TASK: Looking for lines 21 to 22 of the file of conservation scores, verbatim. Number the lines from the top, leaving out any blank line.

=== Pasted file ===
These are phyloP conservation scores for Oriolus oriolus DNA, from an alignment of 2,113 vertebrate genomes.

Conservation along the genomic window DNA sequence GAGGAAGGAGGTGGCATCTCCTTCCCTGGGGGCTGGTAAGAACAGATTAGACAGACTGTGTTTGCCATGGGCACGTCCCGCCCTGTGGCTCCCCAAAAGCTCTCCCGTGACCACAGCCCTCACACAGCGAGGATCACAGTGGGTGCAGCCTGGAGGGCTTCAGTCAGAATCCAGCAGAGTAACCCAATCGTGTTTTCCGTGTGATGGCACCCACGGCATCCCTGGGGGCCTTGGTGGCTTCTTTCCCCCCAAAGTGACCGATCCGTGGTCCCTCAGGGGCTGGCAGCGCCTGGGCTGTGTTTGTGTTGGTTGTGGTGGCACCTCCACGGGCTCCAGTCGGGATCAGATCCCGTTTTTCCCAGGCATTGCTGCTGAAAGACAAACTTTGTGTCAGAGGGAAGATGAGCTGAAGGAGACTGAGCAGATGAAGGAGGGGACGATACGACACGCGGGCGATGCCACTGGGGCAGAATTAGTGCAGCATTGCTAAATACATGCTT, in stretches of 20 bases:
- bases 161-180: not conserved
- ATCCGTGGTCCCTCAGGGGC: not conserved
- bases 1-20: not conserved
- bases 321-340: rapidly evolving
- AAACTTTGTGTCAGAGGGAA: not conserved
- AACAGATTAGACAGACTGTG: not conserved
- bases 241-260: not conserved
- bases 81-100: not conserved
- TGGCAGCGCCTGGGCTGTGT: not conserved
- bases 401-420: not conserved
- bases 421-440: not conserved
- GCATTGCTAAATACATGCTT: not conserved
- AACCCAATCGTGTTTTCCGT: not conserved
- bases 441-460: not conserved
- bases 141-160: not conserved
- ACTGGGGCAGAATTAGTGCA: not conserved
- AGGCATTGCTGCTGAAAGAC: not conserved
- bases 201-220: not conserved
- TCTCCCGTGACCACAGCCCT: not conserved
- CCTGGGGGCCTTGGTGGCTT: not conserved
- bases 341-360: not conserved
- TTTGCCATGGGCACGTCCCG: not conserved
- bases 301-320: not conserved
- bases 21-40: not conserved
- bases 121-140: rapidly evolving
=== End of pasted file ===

- TCTCCCGTGACCACAGCCCT: not conserved
- CCTGGGGGCCTTGGTGGCTT: not conserved